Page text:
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Meeting expectations?

Meeting expectations?

Meeting expectations?

InternetRetailing researchers set out to find out how Top500 research findings into retail customer service measure up to what the customer actually wants. Polina Modenova explains their findings

What do shoppers expect of customer service that retailers offer them and how do Top500 retailers measure up to those expectations? In order to find out, we cross-referenced a study from InternetRetailing Knowledge Partner Clarabridge [vcla] with our own research findings. We wanted to know whether leading retailers are getting it right and, if not, what they could do to change.

The Clarabridge report, A Look at UK Customer Expectations in 2016, aimed to find out how British shoppers want to be treated by the retail brands that they have bought from. This, surmised the report’s authors, was important for retailers aiming to sell in the UK that might be more familiar with other markets. Understanding customer behaviour within this market would be, they suggested, the first step towards delivering good service.

Over the course of August 2016, more than 1,150 consumers living in the UK and aged between 18 and 59 took part in the survey. They explained how they preferred to get in touch with retail brands that they bought from when they had a question to ask or a problem to report. They also set out how those retail brands responded to them and how satisfied they were with the response.

This research is particularly relevant to our own Top500 analysis of how quickly and effectively retailers respond to shoppers in three key areas: email, telephone and Facebook.

Responding by email

When British customers want to report a problem, it seems that email is the channel that customers most turn to. Indeed, when the Clarabridge report asked consumers to name the two methods they preferred to use when reporting a problem, 68% favoured email. The next most popular method was a call to customer services, cited by 36%.

In our research, we found that IRUK Top500 retailers also appear to focus first on emails from their customers. Since email (68%) comes well ahead of Twitter and Facebook, each one a priority for 10% of respondents in the Clarabridge study, this suggests they that traders have their priorities right. As a group, Top500 retailers addressed issues that were raised over email faster than they responded to social media.

We found that 10% of leading retailers responded to questions within 10m but 50% of Top500 retailers took more than two hours to respond to customers. 60% of the Top500 retailers resolved customer queries sent via email, while 20% of retailers scored full marks for customer satisfaction.

On the phone

Internet-based technology means the telephone is no longer UK shoppers’ favourite way to contact retailers but it still remains a very important tool for them to report a problem, named by 36% as one of their top two methods of getting in touch. The Clarabridge study suggests that three-quarters of UK residents have at some point rung a retailer’s customer service to report a problem. Of these, only 31% said they were very satisfied, with a further 5% completely satisfied, as a result of the call. A significant 10% was not at all satisfied.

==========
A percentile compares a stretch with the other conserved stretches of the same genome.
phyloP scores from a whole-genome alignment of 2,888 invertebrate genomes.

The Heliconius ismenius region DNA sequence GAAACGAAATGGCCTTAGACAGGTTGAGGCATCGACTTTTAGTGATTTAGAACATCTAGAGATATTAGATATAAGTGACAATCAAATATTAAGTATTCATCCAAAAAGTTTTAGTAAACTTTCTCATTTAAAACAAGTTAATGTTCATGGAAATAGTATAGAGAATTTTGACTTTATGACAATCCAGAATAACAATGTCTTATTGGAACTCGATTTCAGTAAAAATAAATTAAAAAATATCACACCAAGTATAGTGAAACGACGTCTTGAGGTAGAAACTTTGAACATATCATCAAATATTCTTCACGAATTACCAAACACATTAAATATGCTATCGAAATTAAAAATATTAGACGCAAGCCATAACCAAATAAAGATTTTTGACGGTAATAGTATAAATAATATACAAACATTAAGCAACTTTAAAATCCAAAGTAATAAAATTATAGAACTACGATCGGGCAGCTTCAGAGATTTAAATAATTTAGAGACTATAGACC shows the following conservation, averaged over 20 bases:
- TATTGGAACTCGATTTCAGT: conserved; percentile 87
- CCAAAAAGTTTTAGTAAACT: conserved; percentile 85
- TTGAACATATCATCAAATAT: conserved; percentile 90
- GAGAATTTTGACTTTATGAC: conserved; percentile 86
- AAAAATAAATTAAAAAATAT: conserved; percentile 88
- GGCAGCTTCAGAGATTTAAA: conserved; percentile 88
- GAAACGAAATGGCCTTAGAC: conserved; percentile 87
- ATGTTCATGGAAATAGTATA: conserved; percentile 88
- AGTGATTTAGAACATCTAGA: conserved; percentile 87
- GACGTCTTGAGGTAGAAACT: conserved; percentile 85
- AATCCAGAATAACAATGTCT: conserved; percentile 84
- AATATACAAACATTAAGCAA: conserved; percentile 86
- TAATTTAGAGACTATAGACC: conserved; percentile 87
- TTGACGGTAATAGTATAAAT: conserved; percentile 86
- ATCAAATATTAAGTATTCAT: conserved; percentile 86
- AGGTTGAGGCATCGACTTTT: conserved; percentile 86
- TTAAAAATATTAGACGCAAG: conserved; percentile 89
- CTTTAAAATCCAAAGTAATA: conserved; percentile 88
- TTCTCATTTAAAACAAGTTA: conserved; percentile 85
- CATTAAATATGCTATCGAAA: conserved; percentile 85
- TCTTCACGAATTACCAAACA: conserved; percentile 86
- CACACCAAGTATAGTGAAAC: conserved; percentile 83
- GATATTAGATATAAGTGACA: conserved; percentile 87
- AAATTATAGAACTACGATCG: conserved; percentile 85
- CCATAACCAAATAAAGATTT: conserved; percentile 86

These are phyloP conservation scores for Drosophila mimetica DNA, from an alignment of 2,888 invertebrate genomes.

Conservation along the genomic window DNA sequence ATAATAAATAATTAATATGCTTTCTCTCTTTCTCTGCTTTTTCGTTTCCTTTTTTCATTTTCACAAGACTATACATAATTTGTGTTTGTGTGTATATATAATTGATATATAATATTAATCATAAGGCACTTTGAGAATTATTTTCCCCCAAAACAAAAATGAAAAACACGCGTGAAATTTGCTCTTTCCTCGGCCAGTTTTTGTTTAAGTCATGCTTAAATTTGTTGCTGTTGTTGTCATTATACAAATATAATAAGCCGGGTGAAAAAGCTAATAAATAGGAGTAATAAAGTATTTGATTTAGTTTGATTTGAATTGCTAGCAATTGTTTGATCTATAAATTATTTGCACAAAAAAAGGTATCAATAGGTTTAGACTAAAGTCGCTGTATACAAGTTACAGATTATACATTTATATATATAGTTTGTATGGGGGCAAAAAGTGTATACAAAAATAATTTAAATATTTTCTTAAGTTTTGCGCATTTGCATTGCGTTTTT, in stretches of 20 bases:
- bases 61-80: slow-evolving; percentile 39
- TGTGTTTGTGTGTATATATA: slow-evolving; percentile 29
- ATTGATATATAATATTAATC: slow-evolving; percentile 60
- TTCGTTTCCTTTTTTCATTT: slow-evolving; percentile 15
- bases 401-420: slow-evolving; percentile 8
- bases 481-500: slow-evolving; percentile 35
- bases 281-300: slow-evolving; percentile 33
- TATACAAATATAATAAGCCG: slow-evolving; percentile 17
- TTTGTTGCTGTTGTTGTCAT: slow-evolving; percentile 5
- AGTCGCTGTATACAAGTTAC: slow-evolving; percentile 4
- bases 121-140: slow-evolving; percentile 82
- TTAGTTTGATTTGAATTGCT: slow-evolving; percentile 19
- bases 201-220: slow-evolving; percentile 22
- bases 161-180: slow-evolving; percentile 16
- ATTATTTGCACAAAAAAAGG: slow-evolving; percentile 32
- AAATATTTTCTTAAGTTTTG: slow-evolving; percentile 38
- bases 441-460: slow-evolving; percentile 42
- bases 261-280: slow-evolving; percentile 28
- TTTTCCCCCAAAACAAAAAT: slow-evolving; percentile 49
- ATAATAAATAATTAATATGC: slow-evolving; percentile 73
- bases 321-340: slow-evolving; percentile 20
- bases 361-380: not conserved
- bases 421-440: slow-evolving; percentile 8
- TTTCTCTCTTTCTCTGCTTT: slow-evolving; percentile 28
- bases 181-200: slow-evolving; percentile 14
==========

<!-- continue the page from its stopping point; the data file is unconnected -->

When the survey asked for the biggest frustration around interacting with brands, the largest group (30%) named their inability to get a live person on the phone, while 23% said they disliked holding for a long time.

In Top500 research, we found that 8% of phone calls to Top500 retailers went unanswered and that 1% of retailers had an automated customer service response. Clarabridge found that customers were completely satisfied with call centre responses only 5% of the time, while, by contrast, Top500 research judged 54% of responses from retail customer services representatives to be of the highest quality.

This suggests that Top500 retailers as a group perform ahead of customer perceptions.

On social media

Social media is still emerging as the best channel to complain to retailers. Only 10% of consumers questioned in the Clarabridge study named Facebook as one of their two preferred channels to contact a trader and the same proportion named Twitter. Perhaps that’s in part because shoppers still get a fairly patchy response when they use these channels.

Some 70% of respondents told the Clarabridge survey that when they complained on social media, their query was never addressed. More than half (55%) of Top500 retailers did not respond to a Facebook query at all but 7% of the group responded within 10 minutes and 30% within two hours. Clarabridge respondents said 11% of messages on social media were answered within 10 minutes. It seems that while many Top500 retailers continue to put social media well down their list of priorities, a few are giving their shoppers stand-out service through this channel.

Contrasting Clarabridge’s findings with our own yields some interesting results. It seems that the Top500 as a group are meeting customer expectations by prioritising telephone calls and emails. Those that respond quickly to social media enquiries are currently exceeding expectations – which is what leading retailers do. It’s worth noting that when Clarabridge asked survey respondents to name their preferred retailer for customer service, John Lewis topped the list in almost a third (32%) of respondents. This retailer is also a leader in IRUK Top500 research.

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